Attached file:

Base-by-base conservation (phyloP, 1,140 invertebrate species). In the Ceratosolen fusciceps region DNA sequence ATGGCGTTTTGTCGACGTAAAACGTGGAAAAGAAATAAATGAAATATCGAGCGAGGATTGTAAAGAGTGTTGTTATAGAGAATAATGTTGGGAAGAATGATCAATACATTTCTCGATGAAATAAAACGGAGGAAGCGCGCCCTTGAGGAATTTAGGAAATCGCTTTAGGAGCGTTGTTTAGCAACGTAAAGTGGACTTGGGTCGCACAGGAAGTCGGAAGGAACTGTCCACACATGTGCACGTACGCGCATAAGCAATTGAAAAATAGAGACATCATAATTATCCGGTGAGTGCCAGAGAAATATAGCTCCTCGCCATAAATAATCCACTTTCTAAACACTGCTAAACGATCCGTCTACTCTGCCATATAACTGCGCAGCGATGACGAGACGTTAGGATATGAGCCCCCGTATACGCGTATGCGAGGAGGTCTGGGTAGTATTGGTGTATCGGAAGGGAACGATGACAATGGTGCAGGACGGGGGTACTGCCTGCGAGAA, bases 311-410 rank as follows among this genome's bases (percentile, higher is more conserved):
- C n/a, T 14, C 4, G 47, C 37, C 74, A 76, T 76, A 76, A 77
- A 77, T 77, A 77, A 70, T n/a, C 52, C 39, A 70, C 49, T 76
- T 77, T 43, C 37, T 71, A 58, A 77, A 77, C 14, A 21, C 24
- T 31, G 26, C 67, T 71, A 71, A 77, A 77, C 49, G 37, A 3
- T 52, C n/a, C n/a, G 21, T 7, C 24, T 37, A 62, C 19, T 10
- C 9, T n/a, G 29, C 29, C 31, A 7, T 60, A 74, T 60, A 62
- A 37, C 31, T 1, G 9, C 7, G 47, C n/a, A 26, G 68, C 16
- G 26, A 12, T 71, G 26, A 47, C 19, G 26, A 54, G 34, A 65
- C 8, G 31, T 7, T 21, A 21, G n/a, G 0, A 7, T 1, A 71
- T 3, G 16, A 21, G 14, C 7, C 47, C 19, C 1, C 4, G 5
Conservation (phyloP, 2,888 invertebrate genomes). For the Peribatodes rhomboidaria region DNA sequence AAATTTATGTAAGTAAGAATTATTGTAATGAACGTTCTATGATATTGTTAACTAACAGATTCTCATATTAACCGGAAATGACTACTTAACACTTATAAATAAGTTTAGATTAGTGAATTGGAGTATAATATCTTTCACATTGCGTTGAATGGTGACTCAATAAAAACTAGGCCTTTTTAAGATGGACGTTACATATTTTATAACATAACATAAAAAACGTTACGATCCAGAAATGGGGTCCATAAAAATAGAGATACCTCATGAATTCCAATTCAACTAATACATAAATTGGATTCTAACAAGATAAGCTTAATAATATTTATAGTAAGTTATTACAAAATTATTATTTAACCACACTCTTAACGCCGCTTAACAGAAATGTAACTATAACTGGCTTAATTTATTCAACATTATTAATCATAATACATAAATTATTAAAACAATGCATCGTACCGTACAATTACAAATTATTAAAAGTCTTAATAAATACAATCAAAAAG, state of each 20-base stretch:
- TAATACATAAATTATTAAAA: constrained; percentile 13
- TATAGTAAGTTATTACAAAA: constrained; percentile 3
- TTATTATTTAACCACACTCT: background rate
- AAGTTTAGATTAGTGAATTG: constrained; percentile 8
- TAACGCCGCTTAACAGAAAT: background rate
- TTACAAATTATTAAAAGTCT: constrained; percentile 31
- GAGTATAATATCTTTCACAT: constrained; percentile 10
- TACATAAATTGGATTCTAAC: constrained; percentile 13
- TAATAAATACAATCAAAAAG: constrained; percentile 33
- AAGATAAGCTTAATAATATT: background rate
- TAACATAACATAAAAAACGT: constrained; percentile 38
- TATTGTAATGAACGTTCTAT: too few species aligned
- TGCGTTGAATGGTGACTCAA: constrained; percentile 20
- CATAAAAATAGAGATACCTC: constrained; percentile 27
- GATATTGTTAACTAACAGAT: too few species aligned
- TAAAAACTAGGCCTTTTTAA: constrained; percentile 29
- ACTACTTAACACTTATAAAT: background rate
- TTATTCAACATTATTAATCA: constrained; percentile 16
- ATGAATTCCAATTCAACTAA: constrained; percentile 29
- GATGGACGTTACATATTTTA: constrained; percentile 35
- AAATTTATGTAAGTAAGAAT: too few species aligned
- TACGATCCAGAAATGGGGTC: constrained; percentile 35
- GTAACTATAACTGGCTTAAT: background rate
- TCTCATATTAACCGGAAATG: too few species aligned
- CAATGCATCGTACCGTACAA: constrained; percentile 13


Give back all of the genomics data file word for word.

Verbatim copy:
Base-by-base conservation (phyloP, 1,140 invertebrate species). In the Ceratosolen fusciceps region DNA sequence ATGGCGTTTTGTCGACGTAAAACGTGGAAAAGAAATAAATGAAATATCGAGCGAGGATTGTAAAGAGTGTTGTTATAGAGAATAATGTTGGGAAGAATGATCAATACATTTCTCGATGAAATAAAACGGAGGAAGCGCGCCCTTGAGGAATTTAGGAAATCGCTTTAGGAGCGTTGTTTAGCAACGTAAAGTGGACTTGGGTCGCACAGGAAGTCGGAAGGAACTGTCCACACATGTGCACGTACGCGCATAAGCAATTGAAAAATAGAGACATCATAATTATCCGGTGAGTGCCAGAGAAATATAGCTCCTCGCCATAAATAATCCACTTTCTAAACACTGCTAAACGATCCGTCTACTCTGCCATATAACTGCGCAGCGATGACGAGACGTTAGGATATGAGCCCCCGTATACGCGTATGCGAGGAGGTCTGGGTAGTATTGGTGTATCGGAAGGGAACGATGACAATGGTGCAGGACGGGGGTACTGCCTGCGAGAA, bases 311-410 rank as follows among this genome's bases (percentile, higher is more conserved):
- C n/a, T 14, C 4, G 47, C 37, C 74, A 76, T 76, A 76, A 77
- A 77, T 77, A 77, A 70, T n/a, C 52, C 39, A 70, C 49, T 76
- T 77, T 43, C 37, T 71, A 58, A 77, A 77, C 14, A 21, C 24
- T 31, G 26, C 67, T 71, A 71, A 77, A 77, C 49, G 37, A 3
- T 52, C n/a, C n/a, G 21, T 7, C 24, T 37, A 62, C 19, T 10
- C 9, T n/a, G 29, C 29, C 31, A 7, T 60, A 74, T 60, A 62
- A 37, C 31, T 1, G 9, C 7, G 47, C n/a, A 26, G 68, C 16
- G 26, A 12, T 71, G 26, A 47, C 19, G 26, A 54, G 34, A 65
- C 8, G 31, T 7, T 21, A 21, G n/a, G 0, A 7, T 1, A 71
- T 3, G 16, A 21, G 14, C 7, C 47, C 19, C 1, C 4, G 5
Conservation (phyloP, 2,888 invertebrate genomes). For the Peribatodes rhomboidaria region DNA sequence AAATTTATGTAAGTAAGAATTATTGTAATGAACGTTCTATGATATTGTTAACTAACAGATTCTCATATTAACCGGAAATGACTACTTAACACTTATAAATAAGTTTAGATTAGTGAATTGGAGTATAATATCTTTCACATTGCGTTGAATGGTGACTCAATAAAAACTAGGCCTTTTTAAGATGGACGTTACATATTTTATAACATAACATAAAAAACGTTACGATCCAGAAATGGGGTCCATAAAAATAGAGATACCTCATGAATTCCAATTCAACTAATACATAAATTGGATTCTAACAAGATAAGCTTAATAATATTTATAGTAAGTTATTACAAAATTATTATTTAACCACACTCTTAACGCCGCTTAACAGAAATGTAACTATAACTGGCTTAATTTATTCAACATTATTAATCATAATACATAAATTATTAAAACAATGCATCGTACCGTACAATTACAAATTATTAAAAGTCTTAATAAATACAATCAAAAAG, state of each 20-base stretch:
- TAATACATAAATTATTAAAA: constrained; percentile 13
- TATAGTAAGTTATTACAAAA: constrained; percentile 3
- TTATTATTTAACCACACTCT: background rate
- AAGTTTAGATTAGTGAATTG: constrained; percentile 8
- TAACGCCGCTTAACAGAAAT: background rate
- TTACAAATTATTAAAAGTCT: constrained; percentile 31
- GAGTATAATATCTTTCACAT: constrained; percentile 10
- TACATAAATTGGATTCTAAC: constrained; percentile 13
- TAATAAATACAATCAAAAAG: constrained; percentile 33
- AAGATAAGCTTAATAATATT: background rate
- TAACATAACATAAAAAACGT: constrained; percentile 38
- TATTGTAATGAACGTTCTAT: too few species aligned
- TGCGTTGAATGGTGACTCAA: constrained; percentile 20
- CATAAAAATAGAGATACCTC: constrained; percentile 27
- GATATTGTTAACTAACAGAT: too few species aligned
- TAAAAACTAGGCCTTTTTAA: constrained; percentile 29
- ACTACTTAACACTTATAAAT: background rate
- TTATTCAACATTATTAATCA: constrained; percentile 16
- ATGAATTCCAATTCAACTAA: constrained; percentile 29
- GATGGACGTTACATATTTTA: constrained; percentile 35
- AAATTTATGTAAGTAAGAAT: too few species aligned
- TACGATCCAGAAATGGGGTC: constrained; percentile 35
- GTAACTATAACTGGCTTAAT: background rate
- TCTCATATTAACCGGAAATG: too few species aligned
- CAATGCATCGTACCGTACAA: constrained; percentile 13